A few days ago we posted about the release of Rpidatv, a program that allows a Rapberry Pi to transmit DATV without the need for any additional hardware. DATV stands for Digital Amateur TV, and can be received with an RTL-SDR using a program called leandvb.
Over on YouTube, the programmer of Rpidatv (Evariste F5OEO) has uploaded a video that shows a Rpidatv + leandvb system in action. The video demonstrates the touch screen GUI which can be used if a touch capable LCD screen is connected to the Raspberry Pi. It also shows the whole system in action with a video being transmitted from the Raspberry Pi camera to a Linux PC with an RTL-SDR running leandvb.
F5OEO writes that the software is capable of generating a symbol rate from 64k symbols to 1M symbols, which is enough to transmit one video with good H264 encoded quality. He also writes that using a low symbol rate may be useful for long distance transmissions as the signal will take up a smaller bandwidth. For example a 250K symbol transmission would only need 300kHz of bandwidth. He writes that this type of transmission could easily be used in the ISM band to replace WiFi video for FPV, but that at the moment video latency is about 1 – 2 seconds and is still being improved.
Once again we remind you that if you intend to transmit using these methods where a GPIO pin is modulated, then you MUST use a bandpass filter at the frequency you are transmitting at, and that you must be licensed to transmit on those frequencies.
Over on YouTube user Tobias Härling has uploaded a video showing how he used a Raspberry Pi and RTL-SDR dongle to set up an AIS receiver. AIS stands for Automatic Identification System and is a radio system similar to ADS-B which allows you to create a radar-like system for boats. For Windows we have a tutorial on AIS reception here.
In his setup he uses rtl_ais and the kplex software and shows how to install everything from scratch. He also shows how to set the system up so that decoding automatically starts up and begins outputing NMEA data through the network when the Raspberry Pi is powered on. This way an a device like an iPad could be used to run OpenCPN to view the plotted ships.
Partial discharge is the situation in which electricity arcs through an insulating dielectric material when high voltages above the rated voltages for the insulator are applied. Continued partial discharge can cause the insulator to eventually be destroyed and fail, potentially causing catastrophic failure.
Partial discharge can be detected using a spectrum analyzer to monitor the spectrum for noise signatures associated with a discharge. Using a program written in MATLAB to make the RTL-SDR act as a spectrum analyser they show that the measured spectrum can be used to detect when partial discharge is occurring and that the results are similar to a more expensive spectrum analyzer.
Recently FlightAware released a new RTL-SDR dongle sold at zero profit at $16.95 USD. It’s main feature is that it comes with an ADS-B optimized low noise amplifier (LNA) built directly into the dongle. FlightAware.com is a flight tracking service that aims to track aircraft via many volunteer ADS-B contributors around the world who use low cost receivers such as the RTL-SDR. In this post we will review their new dongle and hopefully at the same time provide some basic insights to LNA positioning theory to show in what situations this dongle will work well.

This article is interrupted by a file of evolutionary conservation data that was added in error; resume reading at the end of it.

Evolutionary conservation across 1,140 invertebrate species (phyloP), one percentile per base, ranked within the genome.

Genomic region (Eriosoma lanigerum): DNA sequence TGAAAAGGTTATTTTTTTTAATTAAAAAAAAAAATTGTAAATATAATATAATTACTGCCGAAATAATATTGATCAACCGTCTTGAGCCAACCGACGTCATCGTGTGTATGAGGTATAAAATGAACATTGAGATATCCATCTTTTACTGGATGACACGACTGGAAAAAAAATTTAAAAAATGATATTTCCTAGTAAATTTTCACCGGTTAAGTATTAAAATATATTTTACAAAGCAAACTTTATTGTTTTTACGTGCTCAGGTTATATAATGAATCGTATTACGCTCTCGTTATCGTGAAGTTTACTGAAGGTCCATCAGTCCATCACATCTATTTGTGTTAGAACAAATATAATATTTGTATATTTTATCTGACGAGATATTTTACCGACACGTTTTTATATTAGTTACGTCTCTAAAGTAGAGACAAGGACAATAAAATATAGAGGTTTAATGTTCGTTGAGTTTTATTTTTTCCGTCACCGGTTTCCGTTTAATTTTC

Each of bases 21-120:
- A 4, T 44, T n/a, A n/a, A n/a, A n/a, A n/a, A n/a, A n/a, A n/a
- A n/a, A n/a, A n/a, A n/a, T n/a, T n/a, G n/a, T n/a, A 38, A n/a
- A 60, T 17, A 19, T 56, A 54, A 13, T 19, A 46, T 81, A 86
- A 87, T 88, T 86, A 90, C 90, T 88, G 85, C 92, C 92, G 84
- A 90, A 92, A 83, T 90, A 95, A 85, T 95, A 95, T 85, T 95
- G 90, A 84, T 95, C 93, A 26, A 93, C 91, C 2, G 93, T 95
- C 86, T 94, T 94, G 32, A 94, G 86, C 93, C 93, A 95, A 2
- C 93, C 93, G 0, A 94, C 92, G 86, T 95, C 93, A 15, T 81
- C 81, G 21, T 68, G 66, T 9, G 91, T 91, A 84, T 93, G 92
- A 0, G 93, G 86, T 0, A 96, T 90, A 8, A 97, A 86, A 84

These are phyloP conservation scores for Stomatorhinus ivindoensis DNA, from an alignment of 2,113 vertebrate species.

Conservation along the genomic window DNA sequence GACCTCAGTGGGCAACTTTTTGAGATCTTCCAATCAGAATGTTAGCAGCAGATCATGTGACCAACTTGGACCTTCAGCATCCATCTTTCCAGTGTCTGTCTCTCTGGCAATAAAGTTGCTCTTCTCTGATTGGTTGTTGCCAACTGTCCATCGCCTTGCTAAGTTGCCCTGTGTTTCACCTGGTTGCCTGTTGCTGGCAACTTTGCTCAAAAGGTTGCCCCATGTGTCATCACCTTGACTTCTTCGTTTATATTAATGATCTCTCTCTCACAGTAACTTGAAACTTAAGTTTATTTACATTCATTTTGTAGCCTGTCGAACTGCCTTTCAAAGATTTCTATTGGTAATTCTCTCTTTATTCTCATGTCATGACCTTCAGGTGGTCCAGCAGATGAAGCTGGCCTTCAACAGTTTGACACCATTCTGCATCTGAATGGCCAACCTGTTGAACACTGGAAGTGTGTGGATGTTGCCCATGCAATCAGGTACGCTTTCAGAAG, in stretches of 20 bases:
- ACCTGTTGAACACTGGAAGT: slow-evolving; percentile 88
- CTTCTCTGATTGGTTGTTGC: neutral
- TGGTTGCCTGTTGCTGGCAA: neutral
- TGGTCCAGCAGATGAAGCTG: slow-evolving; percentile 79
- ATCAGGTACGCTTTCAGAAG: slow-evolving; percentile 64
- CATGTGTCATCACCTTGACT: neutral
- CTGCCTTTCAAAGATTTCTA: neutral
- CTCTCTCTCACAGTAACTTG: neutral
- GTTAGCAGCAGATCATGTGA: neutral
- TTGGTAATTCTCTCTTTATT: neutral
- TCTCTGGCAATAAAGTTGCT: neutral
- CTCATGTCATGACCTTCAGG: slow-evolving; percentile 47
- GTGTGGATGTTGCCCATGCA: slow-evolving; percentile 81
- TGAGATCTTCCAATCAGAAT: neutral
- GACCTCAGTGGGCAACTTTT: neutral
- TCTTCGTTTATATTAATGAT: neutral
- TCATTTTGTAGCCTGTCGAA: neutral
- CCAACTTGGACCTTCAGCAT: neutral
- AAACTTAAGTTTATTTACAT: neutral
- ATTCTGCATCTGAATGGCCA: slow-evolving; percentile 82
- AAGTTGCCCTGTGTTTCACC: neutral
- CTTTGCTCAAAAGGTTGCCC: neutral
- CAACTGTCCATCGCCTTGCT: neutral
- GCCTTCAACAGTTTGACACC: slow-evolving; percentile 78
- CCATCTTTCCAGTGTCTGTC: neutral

A good LNA has a low noise figure and a high IIP3 value. Here is what these things mean.
Differential GPS (DGPS) are signals that exist between 285 – 325 kHz and are used to enhance the accuracy of GPS receivers. The system can improve GPS accuracy from 15m down to 10cm in some cases. It works using a network of ground stations at a very accurate known location that continuously measure the GPS error they receive. They then broadcast this error to DGPS capable receivers. The receiver can then use this error knowledge to correct their own readings.
Over on the SDRGPS blog Philip Hahn and fellow aerospace engineer Paul Breed have been working together to try and use an RTL-SDR to help get accurate GPS data for tracking small high powered rockets. They write that their end goal is to be able to “track high power rockets in high acceleration / speed / altitude environments”.
In their latest attempt they launched a rocket with an RTL-SDR on board with it capturing GPS data to be later processed with GNSS-SDR. The goal was to get a GPS fix throughout the flight. Unfortunately they found that a good fix was only obtained while the rocket was on the ground, and not much data was obtained while it was in the air. They write that they suspect that the fault lies in the vibration in the rocket which can affect the frequency stability of the crystal oscillator, or in the GPS satellite tracking loop algorithm.
They still hope to be able to get some usable information from the flight by trying other algorithms on the data, but they are also seeking advice from anyone who might know how to help them, so please contact them if you know anything that may help.
Recently Marek Sebera of ITDS Consulting wrote in to let us know about two new TETRA decoders that they have released. TETRA is a trunked radio communications system that stands for “Terrestrial Trunked Radio”. It is used heavily in many parts of the world, except for the USA.
Previously we showed how unencrypted TETRA messages could be listened to using telive in our tutorial. It is good to see alternative solutions now coming out, and in the future we hope to test this new software out.